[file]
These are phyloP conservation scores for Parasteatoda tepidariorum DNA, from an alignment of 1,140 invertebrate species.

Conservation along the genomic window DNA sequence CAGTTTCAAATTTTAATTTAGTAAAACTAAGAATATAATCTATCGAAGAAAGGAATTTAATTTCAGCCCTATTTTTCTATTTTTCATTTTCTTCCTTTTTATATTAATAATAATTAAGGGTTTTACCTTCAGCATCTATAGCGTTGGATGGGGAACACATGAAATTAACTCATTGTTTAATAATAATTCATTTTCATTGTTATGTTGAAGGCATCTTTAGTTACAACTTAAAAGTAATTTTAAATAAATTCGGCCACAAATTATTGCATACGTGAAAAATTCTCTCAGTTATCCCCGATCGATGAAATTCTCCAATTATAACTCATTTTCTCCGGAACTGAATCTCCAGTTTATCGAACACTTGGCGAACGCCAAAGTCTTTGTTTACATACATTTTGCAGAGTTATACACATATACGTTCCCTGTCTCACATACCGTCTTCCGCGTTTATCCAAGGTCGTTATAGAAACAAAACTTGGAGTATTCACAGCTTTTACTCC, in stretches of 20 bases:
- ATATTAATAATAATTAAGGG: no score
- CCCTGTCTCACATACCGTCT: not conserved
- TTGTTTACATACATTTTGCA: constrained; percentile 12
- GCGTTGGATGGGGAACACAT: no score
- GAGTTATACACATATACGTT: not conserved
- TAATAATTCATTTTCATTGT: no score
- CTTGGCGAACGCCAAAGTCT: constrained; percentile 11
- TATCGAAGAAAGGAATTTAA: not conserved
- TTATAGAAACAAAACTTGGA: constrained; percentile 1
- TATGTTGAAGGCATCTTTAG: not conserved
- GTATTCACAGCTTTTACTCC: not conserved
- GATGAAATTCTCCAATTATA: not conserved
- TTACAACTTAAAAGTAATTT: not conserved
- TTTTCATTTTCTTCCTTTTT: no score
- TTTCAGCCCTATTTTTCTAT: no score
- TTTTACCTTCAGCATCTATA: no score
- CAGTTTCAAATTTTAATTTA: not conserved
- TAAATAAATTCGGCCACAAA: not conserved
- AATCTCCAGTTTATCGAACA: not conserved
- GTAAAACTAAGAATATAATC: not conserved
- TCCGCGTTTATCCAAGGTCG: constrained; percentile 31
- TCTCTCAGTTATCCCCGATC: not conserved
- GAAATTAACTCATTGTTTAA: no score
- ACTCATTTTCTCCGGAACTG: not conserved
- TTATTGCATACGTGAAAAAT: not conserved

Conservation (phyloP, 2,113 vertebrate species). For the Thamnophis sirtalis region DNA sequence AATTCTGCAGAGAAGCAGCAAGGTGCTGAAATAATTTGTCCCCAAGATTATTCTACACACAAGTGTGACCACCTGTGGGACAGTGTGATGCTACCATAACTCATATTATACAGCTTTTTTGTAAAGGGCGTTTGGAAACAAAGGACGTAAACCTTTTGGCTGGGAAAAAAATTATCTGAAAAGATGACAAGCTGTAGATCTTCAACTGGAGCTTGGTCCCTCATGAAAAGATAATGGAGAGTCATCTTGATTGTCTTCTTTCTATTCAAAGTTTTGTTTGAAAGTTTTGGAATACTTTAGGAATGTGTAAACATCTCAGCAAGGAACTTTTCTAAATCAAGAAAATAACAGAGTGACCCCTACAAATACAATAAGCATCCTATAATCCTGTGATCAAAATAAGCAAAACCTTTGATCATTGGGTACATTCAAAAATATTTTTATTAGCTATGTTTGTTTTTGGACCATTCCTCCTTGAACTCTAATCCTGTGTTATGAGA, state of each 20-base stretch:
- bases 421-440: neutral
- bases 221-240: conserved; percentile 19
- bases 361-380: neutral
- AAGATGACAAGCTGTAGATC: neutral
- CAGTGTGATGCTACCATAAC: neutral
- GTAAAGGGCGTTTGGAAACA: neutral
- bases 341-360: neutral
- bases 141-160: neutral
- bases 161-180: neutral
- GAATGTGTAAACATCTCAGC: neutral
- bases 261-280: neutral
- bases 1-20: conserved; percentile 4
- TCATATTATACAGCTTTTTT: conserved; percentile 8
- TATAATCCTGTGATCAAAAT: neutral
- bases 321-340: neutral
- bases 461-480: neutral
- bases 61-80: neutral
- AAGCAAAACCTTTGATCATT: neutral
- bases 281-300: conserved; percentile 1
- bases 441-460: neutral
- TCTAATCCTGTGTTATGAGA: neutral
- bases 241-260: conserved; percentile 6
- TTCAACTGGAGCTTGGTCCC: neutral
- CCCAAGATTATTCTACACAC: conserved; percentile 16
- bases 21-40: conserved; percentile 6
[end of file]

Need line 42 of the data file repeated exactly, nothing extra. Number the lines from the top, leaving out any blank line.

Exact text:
- TATAATCCTGTGATCAAAAT: neutral